Mirror Image Rule Art. 528 (Modified Acceptance) If the acceptor has accepted an offer subject to a condition or with any other modification, he shall be deemed to have rejected the original offer and made a new offer himself. Art. 19 (1) A reply to an offer which purports to be an acceptance but contains additions, limitations or other modifications is a rejection of the offer and constitutes a counter-offer.@
Revised Mirror Image Rule (contradictory to the definition of acceptance) - - (2) However, a reply to an offer which purports to be an acceptance but contains additional or different terms which do not materially alter the terms of the offer constitutes an acceptance, unless the offeror, without undue delay, objects orally to the discrepancy or dispatches a notice to that effect. If he does not so object, the terms of the contract are the terms of the offer with the modifications contained in the acceptance.
Definition of acceptance - - Art. 18 (1) A statement made by or other conduct of the offeree indicating assent to an offer is an acceptance. Silence or inactivity does not in itself amount to acceptance.

The previous table will help us to understand difference and common points between civil code of Japan and CISG. This table will also recognize you contradiction of Art. 19(2) to Art. 18(1) CISG.

If you make a comparative table of Art. 528 civil code of Japan and Art. 19 CISG, you will find not only the contradiction of Art. 19(2) to Art. 18(1) CISG but also the role of principle of good faith (Art. 7(1) CISG), compromising Art. 18(1) and Art. 19(2).

Rules Civil Code of Japan CISG
Articles Contents Articles Contents
Mirror Image Rule Art. 528 (Modified Acceptance) If the acceptor has accepted an offer subject to a condition or with any other modification, he shall be deemed to have rejected the original offer and made a new offer himself. Art. 19 (1) A reply to an offer which purports to be an acceptance but contains additions, limitations or other modifications is a rejection of the offer and constitutes a counter-offer.@
Definition of acceptance - - Art. 18 (1) A statement made by or other conduct of the offeree indicating assent to an offer is an acceptance. Silence or inactivity does not in itself amount to acceptance.
Good faith Rule Art. 1 (2) The exercise of rights and performance of duties shall be done in faith and in accordance with the principles of trust. Art. 7 (1) In the interpretation of this Convention, regard is to be had to its international character and to the need to promote uniformity in its application and the observance of good faith in international trade.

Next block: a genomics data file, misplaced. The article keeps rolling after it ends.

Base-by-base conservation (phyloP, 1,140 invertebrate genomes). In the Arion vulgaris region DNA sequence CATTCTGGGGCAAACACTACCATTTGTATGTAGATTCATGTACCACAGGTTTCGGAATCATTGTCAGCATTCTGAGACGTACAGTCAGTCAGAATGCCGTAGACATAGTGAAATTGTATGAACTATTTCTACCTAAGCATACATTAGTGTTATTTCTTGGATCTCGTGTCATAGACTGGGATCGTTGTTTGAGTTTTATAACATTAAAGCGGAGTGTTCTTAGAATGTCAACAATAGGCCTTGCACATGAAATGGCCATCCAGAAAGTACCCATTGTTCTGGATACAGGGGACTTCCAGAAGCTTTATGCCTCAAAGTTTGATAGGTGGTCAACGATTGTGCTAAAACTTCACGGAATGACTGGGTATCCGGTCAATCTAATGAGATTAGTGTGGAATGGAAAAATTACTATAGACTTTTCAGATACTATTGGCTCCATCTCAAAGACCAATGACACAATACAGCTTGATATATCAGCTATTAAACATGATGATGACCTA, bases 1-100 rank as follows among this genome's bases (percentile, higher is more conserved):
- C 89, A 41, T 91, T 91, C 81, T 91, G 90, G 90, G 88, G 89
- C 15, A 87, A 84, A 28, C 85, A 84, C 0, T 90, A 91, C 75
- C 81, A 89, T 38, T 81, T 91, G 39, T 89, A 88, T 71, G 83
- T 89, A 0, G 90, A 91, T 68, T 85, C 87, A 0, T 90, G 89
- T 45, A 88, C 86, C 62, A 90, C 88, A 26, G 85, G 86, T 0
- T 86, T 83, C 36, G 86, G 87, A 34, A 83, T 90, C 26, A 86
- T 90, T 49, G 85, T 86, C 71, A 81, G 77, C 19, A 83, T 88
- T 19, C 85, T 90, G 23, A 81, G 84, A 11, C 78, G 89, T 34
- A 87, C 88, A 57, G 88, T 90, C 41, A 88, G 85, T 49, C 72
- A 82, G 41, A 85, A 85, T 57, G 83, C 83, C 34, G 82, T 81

Revised Mirror Image Rule (consistent with the definition of acceptance) My proposal for new Art. 528
(the second paragraph should be added)
(2) However, a reply to an offer which purports to be an acceptance but contains additional or different terms which do not materially alter the terms of the offer constitutes an acceptance, unless the offeror, without undue delay, objects orally to the discrepancy or dispatches a notice to that effect. If he does not so object, the principle of good faith is applied to this case and the no-objection of offeror is deemed to be an acceptance to the counter-offer of offeree, and then the terms of the contract are the terms of the offer with the modifications contained in the acceptance. Art. 19 (2) However, a reply to an offer which purports to be an acceptance but contains additional or different terms which do not materially alter the terms of the offer constitutes an acceptance, unless the offeror, without undue delay, objects orally to the discrepancy or dispatches a notice to that effect. If he does not so object, the terms of the contract are the terms of the offer with the modifications contained in the acceptance.

And finally, we will find that this mechanism of good faith will be applied to interpretation of Art. 528 civil code Japan and we can share with common rule between CISG and civil code of Japan.

Now we could reach a good conclusion through comparative table. The conclusion is also describe a comparative table as follows:

Mirror Image Rule Art. 528 Civil Code of Japan Art. 10 CISG
Normal case A modified acceptance is not an acceptance but a rejection of offer and constitutes a new offer (counter-offer).
Exceptional case:
Modified acceptance does not materially alter the terms of offer and offeror does not object the modified acceptance
A modified acceptance is not an acceptance but a rejection of offer and constitutes a new offer (counter-offer). The terms of the contract are the terms of the offer with the modifications (i.e. the terms of counter-offer) contained in the acceptance.
Application of principle of good faith to the Rule If offeror does not object to modified acceptance which does not materially alter the terms of offer , the principle of good faith is applied to this case and the no-objection of offeror is deemed to be an acceptance to the counter-offer of offeree, and then the terms of the contract are the terms of the offer with the modifications contained in the acceptance.

Through the legal education reform promoting a creative way of thinking for students, we can bring up the different type of legal professionals as before.